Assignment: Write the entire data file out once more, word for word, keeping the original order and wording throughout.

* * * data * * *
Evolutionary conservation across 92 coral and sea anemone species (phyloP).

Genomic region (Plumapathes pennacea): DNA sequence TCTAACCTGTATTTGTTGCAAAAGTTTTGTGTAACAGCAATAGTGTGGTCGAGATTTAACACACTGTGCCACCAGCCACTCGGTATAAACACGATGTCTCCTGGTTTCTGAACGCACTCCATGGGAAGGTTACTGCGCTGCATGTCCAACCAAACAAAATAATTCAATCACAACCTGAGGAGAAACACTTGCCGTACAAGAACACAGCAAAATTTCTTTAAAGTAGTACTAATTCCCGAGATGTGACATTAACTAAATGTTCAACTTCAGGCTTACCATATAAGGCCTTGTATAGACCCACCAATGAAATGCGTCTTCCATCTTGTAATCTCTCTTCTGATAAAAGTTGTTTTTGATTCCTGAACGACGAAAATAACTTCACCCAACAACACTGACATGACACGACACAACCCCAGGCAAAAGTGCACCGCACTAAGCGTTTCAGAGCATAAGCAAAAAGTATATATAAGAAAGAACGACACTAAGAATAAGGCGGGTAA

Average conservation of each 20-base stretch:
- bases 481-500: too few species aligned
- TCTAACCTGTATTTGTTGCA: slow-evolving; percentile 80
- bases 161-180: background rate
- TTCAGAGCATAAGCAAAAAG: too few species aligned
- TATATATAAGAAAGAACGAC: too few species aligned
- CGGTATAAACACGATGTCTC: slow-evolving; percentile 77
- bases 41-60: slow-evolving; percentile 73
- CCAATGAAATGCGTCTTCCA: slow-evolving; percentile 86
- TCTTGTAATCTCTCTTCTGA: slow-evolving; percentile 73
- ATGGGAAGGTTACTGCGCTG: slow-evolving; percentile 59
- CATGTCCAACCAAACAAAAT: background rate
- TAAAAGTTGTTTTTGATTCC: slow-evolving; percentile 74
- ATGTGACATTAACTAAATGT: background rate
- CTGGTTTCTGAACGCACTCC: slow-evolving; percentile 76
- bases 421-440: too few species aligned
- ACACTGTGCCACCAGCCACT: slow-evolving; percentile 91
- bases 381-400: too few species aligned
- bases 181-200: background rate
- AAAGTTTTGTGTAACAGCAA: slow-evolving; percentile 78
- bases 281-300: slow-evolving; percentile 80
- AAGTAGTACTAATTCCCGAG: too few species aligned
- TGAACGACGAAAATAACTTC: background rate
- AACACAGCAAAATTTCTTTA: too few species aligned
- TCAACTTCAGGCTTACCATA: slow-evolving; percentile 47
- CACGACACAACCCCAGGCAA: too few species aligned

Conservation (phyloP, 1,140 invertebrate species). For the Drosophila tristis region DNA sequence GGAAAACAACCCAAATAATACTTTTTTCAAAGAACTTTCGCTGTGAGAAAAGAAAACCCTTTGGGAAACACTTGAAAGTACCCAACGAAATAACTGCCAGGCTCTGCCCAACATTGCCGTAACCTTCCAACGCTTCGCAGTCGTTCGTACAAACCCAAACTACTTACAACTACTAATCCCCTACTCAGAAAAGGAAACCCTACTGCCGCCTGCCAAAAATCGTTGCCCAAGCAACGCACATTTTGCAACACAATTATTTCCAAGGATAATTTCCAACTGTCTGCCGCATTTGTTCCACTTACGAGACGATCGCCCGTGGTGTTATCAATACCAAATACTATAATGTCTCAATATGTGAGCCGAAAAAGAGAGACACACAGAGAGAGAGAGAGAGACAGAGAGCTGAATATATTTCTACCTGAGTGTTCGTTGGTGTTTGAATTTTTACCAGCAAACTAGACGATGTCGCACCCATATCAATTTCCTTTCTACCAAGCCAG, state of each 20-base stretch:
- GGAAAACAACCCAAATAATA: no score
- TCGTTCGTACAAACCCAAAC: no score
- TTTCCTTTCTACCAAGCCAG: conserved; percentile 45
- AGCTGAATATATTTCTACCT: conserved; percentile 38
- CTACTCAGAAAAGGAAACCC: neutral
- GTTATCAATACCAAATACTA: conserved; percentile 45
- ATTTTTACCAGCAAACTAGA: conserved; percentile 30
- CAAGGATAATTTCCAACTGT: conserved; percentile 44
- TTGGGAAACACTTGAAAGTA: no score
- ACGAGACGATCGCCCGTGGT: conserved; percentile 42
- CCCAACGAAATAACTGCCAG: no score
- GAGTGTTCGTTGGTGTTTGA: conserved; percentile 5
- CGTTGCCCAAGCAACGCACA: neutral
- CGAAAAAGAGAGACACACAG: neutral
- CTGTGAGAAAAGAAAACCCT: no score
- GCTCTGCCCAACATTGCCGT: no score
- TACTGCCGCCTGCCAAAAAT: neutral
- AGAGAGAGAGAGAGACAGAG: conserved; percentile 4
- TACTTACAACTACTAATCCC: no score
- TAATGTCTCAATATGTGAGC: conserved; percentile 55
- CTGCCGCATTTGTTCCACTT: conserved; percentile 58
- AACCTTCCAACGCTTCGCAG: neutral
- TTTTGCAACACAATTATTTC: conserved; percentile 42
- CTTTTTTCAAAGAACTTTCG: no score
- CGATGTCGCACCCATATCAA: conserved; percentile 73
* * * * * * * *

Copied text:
Evolutionary conservation across 92 coral and sea anemone species (phyloP).

Genomic region (Plumapathes pennacea): DNA sequence TCTAACCTGTATTTGTTGCAAAAGTTTTGTGTAACAGCAATAGTGTGGTCGAGATTTAACACACTGTGCCACCAGCCACTCGGTATAAACACGATGTCTCCTGGTTTCTGAACGCACTCCATGGGAAGGTTACTGCGCTGCATGTCCAACCAAACAAAATAATTCAATCACAACCTGAGGAGAAACACTTGCCGTACAAGAACACAGCAAAATTTCTTTAAAGTAGTACTAATTCCCGAGATGTGACATTAACTAAATGTTCAACTTCAGGCTTACCATATAAGGCCTTGTATAGACCCACCAATGAAATGCGTCTTCCATCTTGTAATCTCTCTTCTGATAAAAGTTGTTTTTGATTCCTGAACGACGAAAATAACTTCACCCAACAACACTGACATGACACGACACAACCCCAGGCAAAAGTGCACCGCACTAAGCGTTTCAGAGCATAAGCAAAAAGTATATATAAGAAAGAACGACACTAAGAATAAGGCGGGTAA

Average conservation of each 20-base stretch:
- bases 481-500: too few species aligned
- TCTAACCTGTATTTGTTGCA: slow-evolving; percentile 80
- bases 161-180: background rate
- TTCAGAGCATAAGCAAAAAG: too few species aligned
- TATATATAAGAAAGAACGAC: too few species aligned
- CGGTATAAACACGATGTCTC: slow-evolving; percentile 77
- bases 41-60: slow-evolving; percentile 73
- CCAATGAAATGCGTCTTCCA: slow-evolving; percentile 86
- TCTTGTAATCTCTCTTCTGA: slow-evolving; percentile 73
- ATGGGAAGGTTACTGCGCTG: slow-evolving; percentile 59
- CATGTCCAACCAAACAAAAT: background rate
- TAAAAGTTGTTTTTGATTCC: slow-evolving; percentile 74
- ATGTGACATTAACTAAATGT: background rate
- CTGGTTTCTGAACGCACTCC: slow-evolving; percentile 76
- bases 421-440: too few species aligned
- ACACTGTGCCACCAGCCACT: slow-evolving; percentile 91
- bases 381-400: too few species aligned
- bases 181-200: background rate
- AAAGTTTTGTGTAACAGCAA: slow-evolving; percentile 78
- bases 281-300: slow-evolving; percentile 80
- AAGTAGTACTAATTCCCGAG: too few species aligned
- TGAACGACGAAAATAACTTC: background rate
- AACACAGCAAAATTTCTTTA: too few species aligned
- TCAACTTCAGGCTTACCATA: slow-evolving; percentile 47
- CACGACACAACCCCAGGCAA: too few species aligned

Conservation (phyloP, 1,140 invertebrate species). For the Drosophila tristis region DNA sequence GGAAAACAACCCAAATAATACTTTTTTCAAAGAACTTTCGCTGTGAGAAAAGAAAACCCTTTGGGAAACACTTGAAAGTACCCAACGAAATAACTGCCAGGCTCTGCCCAACATTGCCGTAACCTTCCAACGCTTCGCAGTCGTTCGTACAAACCCAAACTACTTACAACTACTAATCCCCTACTCAGAAAAGGAAACCCTACTGCCGCCTGCCAAAAATCGTTGCCCAAGCAACGCACATTTTGCAACACAATTATTTCCAAGGATAATTTCCAACTGTCTGCCGCATTTGTTCCACTTACGAGACGATCGCCCGTGGTGTTATCAATACCAAATACTATAATGTCTCAATATGTGAGCCGAAAAAGAGAGACACACAGAGAGAGAGAGAGAGACAGAGAGCTGAATATATTTCTACCTGAGTGTTCGTTGGTGTTTGAATTTTTACCAGCAAACTAGACGATGTCGCACCCATATCAATTTCCTTTCTACCAAGCCAG, state of each 20-base stretch:
- GGAAAACAACCCAAATAATA: no score
- TCGTTCGTACAAACCCAAAC: no score
- TTTCCTTTCTACCAAGCCAG: conserved; percentile 45
- AGCTGAATATATTTCTACCT: conserved; percentile 38
- CTACTCAGAAAAGGAAACCC: neutral
- GTTATCAATACCAAATACTA: conserved; percentile 45
- ATTTTTACCAGCAAACTAGA: conserved; percentile 30
- CAAGGATAATTTCCAACTGT: conserved; percentile 44
- TTGGGAAACACTTGAAAGTA: no score
- ACGAGACGATCGCCCGTGGT: conserved; percentile 42
- CCCAACGAAATAACTGCCAG: no score
- GAGTGTTCGTTGGTGTTTGA: conserved; percentile 5
- CGTTGCCCAAGCAACGCACA: neutral
- CGAAAAAGAGAGACACACAG: neutral
- CTGTGAGAAAAGAAAACCCT: no score
- GCTCTGCCCAACATTGCCGT: no score
- TACTGCCGCCTGCCAAAAAT: neutral
- AGAGAGAGAGAGAGACAGAG: conserved; percentile 4
- TACTTACAACTACTAATCCC: no score
- TAATGTCTCAATATGTGAGC: conserved; percentile 55
- CTGCCGCATTTGTTCCACTT: conserved; percentile 58
- AACCTTCCAACGCTTCGCAG: neutral
- TTTTGCAACACAATTATTTC: conserved; percentile 42
- CTTTTTTCAAAGAACTTTCG: no score
- CGATGTCGCACCCATATCAA: conserved; percentile 73